#BringBackOurJournalists / Foreign Policy
There was never any cease-fire. War in Nigeria will not end anytime soon and the hundreds of schoolgirls from the northeastern town of Chibok kidnapped back in April will not — not now, maybe not ever — be coming home. So announces the leader of Boko Haram, the militant group that has brought all this havoc to the country, in a video released Oct. 31.
Standing amid scrub and dirt, the group’s leader, Abubakar Shekau, reads from papers, standing in front of a line of trucks and men, all clad in dull olive-brown. “We have not made a ceasefire with anyone,” he says. “We did not negotiate with anyone.” As for the more than 200 schoolgirls: “We married them off. They are in their marital homes,” Shekau taunts, according to a translation by the Abuja-based newspaper Premium Times. “If the women of Chibok, I mean the mothers of the Chibok schoolgirls and their fathers, if you know the condition your daughters are in today it could lead some to convert to Islam and some to die from grief.”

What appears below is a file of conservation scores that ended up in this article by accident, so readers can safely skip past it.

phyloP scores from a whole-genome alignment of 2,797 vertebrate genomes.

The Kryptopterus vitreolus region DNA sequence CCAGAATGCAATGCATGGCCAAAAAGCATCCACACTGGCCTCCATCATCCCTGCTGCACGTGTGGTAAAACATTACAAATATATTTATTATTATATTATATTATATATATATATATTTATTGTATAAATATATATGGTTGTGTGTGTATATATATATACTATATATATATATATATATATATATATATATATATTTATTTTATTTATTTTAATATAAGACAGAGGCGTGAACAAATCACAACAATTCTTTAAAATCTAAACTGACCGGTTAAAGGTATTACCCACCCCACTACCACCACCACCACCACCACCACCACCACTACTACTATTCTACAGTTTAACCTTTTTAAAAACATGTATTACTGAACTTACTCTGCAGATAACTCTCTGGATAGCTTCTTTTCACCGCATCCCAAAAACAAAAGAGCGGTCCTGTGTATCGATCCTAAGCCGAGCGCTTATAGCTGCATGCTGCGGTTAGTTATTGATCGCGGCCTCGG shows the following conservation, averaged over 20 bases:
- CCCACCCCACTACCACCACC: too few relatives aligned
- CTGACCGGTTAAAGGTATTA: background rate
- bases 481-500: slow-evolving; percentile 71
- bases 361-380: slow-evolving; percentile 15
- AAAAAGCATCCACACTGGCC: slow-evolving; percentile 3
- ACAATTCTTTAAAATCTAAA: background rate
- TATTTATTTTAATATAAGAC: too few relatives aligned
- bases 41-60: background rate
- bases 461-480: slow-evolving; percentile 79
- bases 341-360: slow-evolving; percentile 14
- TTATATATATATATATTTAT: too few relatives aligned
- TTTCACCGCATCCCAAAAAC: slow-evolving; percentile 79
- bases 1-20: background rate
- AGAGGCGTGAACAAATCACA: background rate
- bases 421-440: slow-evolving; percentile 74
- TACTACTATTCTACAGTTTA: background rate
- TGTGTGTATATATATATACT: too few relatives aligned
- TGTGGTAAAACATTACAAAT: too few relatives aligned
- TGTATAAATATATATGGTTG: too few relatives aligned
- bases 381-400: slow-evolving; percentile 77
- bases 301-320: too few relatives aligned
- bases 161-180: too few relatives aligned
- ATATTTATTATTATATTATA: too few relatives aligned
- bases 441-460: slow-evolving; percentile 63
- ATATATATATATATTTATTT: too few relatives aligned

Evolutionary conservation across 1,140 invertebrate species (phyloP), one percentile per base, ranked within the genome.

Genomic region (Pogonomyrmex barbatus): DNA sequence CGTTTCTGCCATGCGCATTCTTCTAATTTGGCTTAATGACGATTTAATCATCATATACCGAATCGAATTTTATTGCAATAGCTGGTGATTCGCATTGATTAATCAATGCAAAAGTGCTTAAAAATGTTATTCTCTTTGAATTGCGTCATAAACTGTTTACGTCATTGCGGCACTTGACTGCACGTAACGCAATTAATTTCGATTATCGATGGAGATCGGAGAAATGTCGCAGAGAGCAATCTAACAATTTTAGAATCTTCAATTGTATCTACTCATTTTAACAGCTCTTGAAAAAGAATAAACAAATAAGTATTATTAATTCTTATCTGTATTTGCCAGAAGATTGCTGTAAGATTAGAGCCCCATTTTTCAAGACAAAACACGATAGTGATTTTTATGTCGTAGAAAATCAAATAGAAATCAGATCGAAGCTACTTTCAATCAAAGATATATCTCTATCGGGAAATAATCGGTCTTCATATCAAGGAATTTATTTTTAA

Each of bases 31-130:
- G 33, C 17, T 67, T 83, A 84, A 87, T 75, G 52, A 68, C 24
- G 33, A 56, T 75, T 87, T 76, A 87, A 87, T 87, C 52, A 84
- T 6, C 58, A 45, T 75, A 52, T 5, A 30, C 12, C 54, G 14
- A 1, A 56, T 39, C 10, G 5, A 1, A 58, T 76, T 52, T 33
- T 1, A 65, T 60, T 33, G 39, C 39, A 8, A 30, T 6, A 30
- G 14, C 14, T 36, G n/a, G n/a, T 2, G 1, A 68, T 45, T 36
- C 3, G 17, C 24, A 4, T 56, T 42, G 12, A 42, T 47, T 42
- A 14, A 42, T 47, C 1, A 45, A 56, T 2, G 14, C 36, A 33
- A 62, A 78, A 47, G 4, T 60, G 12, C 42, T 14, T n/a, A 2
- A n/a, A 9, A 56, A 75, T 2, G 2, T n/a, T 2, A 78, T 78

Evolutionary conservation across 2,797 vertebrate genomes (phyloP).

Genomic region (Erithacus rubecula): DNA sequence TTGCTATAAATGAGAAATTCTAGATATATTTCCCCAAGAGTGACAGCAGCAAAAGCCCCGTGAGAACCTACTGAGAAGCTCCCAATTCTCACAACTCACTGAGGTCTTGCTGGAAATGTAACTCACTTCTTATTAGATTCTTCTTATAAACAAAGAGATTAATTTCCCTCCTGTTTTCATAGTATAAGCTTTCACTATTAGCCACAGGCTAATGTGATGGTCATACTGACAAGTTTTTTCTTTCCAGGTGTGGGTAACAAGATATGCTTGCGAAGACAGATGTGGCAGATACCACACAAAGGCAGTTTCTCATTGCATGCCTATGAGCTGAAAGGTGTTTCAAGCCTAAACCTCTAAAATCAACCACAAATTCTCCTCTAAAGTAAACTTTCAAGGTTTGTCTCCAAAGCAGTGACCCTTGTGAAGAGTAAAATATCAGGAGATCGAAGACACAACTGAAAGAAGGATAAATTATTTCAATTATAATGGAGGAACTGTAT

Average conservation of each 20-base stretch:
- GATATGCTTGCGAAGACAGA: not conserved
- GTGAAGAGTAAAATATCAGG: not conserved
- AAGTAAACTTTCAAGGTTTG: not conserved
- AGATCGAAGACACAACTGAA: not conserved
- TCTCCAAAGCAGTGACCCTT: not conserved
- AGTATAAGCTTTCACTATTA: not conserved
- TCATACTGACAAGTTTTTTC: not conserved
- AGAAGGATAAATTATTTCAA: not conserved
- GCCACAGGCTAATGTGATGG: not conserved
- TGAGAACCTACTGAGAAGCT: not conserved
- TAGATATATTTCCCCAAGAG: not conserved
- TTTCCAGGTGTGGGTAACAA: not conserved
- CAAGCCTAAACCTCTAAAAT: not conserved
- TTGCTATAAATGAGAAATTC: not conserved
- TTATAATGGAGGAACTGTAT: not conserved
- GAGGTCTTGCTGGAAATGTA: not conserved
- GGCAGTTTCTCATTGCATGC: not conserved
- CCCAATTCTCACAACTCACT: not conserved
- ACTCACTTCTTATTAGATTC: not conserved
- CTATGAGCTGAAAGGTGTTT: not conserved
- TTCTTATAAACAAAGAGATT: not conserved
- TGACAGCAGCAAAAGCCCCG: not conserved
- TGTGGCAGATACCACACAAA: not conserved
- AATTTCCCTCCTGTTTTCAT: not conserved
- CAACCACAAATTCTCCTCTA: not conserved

After weeks of speculation over whether the supposed cease-fire that promised the release of the girls was real, the missive quashed hopes of a suddenly happy ending.
Ever since the girls were first kidnapped and Twitter exploded with hashtag activism (#BringBackOurGirls), the eyes of those who might normally ignore conflicts in faraway African countries have been on Nigeria. Intermittently. And then maybe not for a while, as the story had no new developments and, thus, no striking headlines. People, it seems, lose interest in staying until the end when it doesn’t come quickly enough, activist Gloria Steinem told me in August. But this story was, and remains, clickbait. Something about the confluence of such a brazen act — girls taken from a school that should have been a safe haven — combined with their gender, combined with the sheer number taken, combined with the mystery that surrounds their whereabouts caught media and citizens’ attention.
No wonder the promise that the girls would be released was media and hashtag activism gold. Could it be…good news?
To read the rest of this article, please click over to Foreign Policy.
Leave a Reply